|Canonized||25 October 1970 by Pope Paul VI|
St Eustace White, one of the Catholic Forty Martyrs of England and Wales. Born in Louth, Lincolnshire in 1559, he converted to Catholicism and was disowned by his father. He travelled to Europe to study for the priesthood and was ordained, probably at the Venerable English College, Rome in 1588. He returned to England for his ministry later that year - the year of the Spanish Armada. He thus began his ministry just as anti-Catholic feeling was reaching fever pitch.
A friendly conversation with a fellow traveller led to his arrest in Dorset three years later in 1591. Eustace put up a very articulate defence in the West Country but had no chance to defend himself in the London court where he was tortured. He was hanged, drawn and quartered at Tyburn later that year.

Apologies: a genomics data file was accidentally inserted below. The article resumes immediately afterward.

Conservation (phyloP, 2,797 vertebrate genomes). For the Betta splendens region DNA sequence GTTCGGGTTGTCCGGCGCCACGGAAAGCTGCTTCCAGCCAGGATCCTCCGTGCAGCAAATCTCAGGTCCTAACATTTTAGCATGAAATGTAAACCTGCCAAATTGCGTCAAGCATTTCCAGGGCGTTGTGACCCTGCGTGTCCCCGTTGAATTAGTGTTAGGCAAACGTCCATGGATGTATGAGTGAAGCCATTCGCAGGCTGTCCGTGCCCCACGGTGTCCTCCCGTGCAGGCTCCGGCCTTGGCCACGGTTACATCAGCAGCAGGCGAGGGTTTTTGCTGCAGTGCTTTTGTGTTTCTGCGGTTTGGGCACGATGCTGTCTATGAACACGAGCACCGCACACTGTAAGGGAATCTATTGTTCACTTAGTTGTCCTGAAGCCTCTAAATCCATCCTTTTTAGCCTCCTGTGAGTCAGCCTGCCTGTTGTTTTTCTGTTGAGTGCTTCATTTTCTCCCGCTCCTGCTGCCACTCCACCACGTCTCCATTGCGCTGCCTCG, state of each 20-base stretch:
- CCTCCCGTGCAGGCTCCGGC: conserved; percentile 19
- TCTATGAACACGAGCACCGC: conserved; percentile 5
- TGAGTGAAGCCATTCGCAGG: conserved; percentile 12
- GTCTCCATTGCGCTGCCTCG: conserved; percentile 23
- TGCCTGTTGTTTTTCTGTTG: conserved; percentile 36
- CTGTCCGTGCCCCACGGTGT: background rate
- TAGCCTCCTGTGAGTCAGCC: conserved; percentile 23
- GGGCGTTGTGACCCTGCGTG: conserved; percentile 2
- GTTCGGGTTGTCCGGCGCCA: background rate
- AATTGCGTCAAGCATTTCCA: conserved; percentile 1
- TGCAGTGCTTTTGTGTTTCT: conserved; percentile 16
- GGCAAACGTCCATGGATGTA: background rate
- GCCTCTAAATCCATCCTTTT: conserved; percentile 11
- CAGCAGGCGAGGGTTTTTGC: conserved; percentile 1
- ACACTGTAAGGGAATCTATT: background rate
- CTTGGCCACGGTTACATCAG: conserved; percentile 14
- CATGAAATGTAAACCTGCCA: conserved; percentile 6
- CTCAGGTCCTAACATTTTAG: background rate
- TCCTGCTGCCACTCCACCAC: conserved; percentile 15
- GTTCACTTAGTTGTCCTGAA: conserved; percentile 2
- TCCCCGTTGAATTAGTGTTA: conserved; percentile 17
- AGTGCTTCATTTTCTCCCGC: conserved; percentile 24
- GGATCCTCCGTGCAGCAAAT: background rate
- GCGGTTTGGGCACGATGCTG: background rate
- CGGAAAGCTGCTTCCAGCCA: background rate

- "The morrow after Simon and Jude's day I was hanged at the wall from the ground, my manacles fast locked into a staple as high as I could reach upon a stool: the stool taken away where I hanged from a little after 8 o'clock in the morning until after 4 in the afternoon, without any ease or comfort at all, saving that Topcliffe came in and told me that the Spaniards were come into Southwark by our means: 'For lo, do you not hear the drums' (for then the drums played in honour of the Lord Mayor). The next day after also I was hanged up an hour or two: such is the malicious minds of our adversaries."—In a letter written to Father Henry Garnet from prison, 23 November 1591.
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